WHY DOES OSTEOPOROSIS OCCUR?

Osteoporosis is a slow progressive skeletal disease characterized by gradual loss of calcium. It occurs if a person does not have enough strong bone mass by age 30, before bone loss begins or if bone loss after age 30 happens too fast.

Osteoporosis is often called a silent thief which may rob the bone density of people before the appearance of any symptoms. In this disease, absolute bone mass is less than normal. Normally the bone mass in both the sexes is gradually lost, but in women, the rate of bone mass is accelerated at the time of menopause.

WHAT IS THE ROLE OF OUR SEX HORMONES IN DEVELOPING OSTEOPOROSIS?

Our sex harmones uptake the calcium to the bones. In females during menopause, production of oestrogen slows down. At this stage, the function of new bone forming cells (osteoblasts) also slows down considerably and calcium finds it difficult to reach the bones, ultimately leading to osteoporosis. Thus bones become weak and thin resulting in a higher risk of fractures. Cyclical oestrogen therapy or hormone replacement therapy is sometimes recommended during menopause, so that the oestrogen level does not fall. But taking hormone replacement therapy long term may increase the risk of breast cancer, dementia, heart diseases, stroke and blood clots in legs or lungs. So HRT should not be taken for long time.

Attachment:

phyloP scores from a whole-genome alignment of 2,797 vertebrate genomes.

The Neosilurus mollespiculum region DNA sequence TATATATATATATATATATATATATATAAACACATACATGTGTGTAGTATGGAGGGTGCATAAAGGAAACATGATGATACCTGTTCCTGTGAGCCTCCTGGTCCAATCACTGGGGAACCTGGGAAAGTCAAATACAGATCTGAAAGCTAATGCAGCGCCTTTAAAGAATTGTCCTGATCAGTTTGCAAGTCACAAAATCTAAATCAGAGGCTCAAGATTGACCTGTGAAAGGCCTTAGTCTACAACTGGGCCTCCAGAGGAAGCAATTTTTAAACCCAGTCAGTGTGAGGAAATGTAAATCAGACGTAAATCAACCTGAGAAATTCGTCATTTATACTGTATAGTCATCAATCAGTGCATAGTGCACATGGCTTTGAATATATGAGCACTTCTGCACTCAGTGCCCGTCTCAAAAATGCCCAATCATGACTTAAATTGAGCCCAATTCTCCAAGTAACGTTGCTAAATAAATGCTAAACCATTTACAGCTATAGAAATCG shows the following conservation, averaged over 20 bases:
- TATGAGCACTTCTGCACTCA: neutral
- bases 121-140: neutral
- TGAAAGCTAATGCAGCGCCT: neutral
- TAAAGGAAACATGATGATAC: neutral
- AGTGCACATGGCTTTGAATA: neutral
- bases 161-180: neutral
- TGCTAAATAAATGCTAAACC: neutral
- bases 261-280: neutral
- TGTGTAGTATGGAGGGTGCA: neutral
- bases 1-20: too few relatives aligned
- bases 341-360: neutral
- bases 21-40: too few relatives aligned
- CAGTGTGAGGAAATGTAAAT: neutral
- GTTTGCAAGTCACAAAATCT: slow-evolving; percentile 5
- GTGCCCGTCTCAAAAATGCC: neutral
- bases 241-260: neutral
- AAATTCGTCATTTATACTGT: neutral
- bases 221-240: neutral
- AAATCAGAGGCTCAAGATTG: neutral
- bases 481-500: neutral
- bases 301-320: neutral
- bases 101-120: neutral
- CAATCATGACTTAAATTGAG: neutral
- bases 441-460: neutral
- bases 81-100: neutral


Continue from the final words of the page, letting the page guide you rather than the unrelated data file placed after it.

In men around 50 years of age, when testosterone production slows down, it becomes difficult for calcium to reach the bones, leading to reduction of bone mass. Approx one in two women around the age of 50 and one in three men around the age of 70, years suffer from this disease. It shows that our sex hormones play a major role in the health of our bones.

WHAT ARE THE RISK FACTORS OF OSTEOPOROSIS?

Having a parent that has/had osteoporosis is a risk factor for the offspring. It is common in thin and short statured persons.

It can occur at any age, but most commonly is found after age 40. It is not just an older person’s health threat. Sometimes it starts in childhood, but has consequences later in life.

Girls having amenorrhoea from eating disorders or from over exercise are also prone to risk of osteoporosis in later age.

Women having early menopause or with early total hysterectomy are more prone to osteoporosis.

Getting too little calcium can increase your chances of getting osteoporosis. Not getting enough vitamin D can also increase your risk for the disease. Vitamin D is important because it helps the body use the calcium in your diet.

Persons who are suffering from thyroid or liver diseases are also prone to the risk of osteoporosis.

Parathyroid glands are the regulators of calcium metabolism in our body and deficiency of this hormone can cause a severe drop in calcium level to produce other neuromuscular complications.

Other factors resulting in osteoporosis are smoking, alcohol, excess of tea or coffee or highly seasoned food.

Bad digestion or diet are possible causes of this silent debilitating disease. Calcium absorption from the intestine is affected due to these factors.

Persons having sedentary or inactive life style are more likely to suffer from osteoporosis.

History of previous fracture also results in higher risks of another fracture.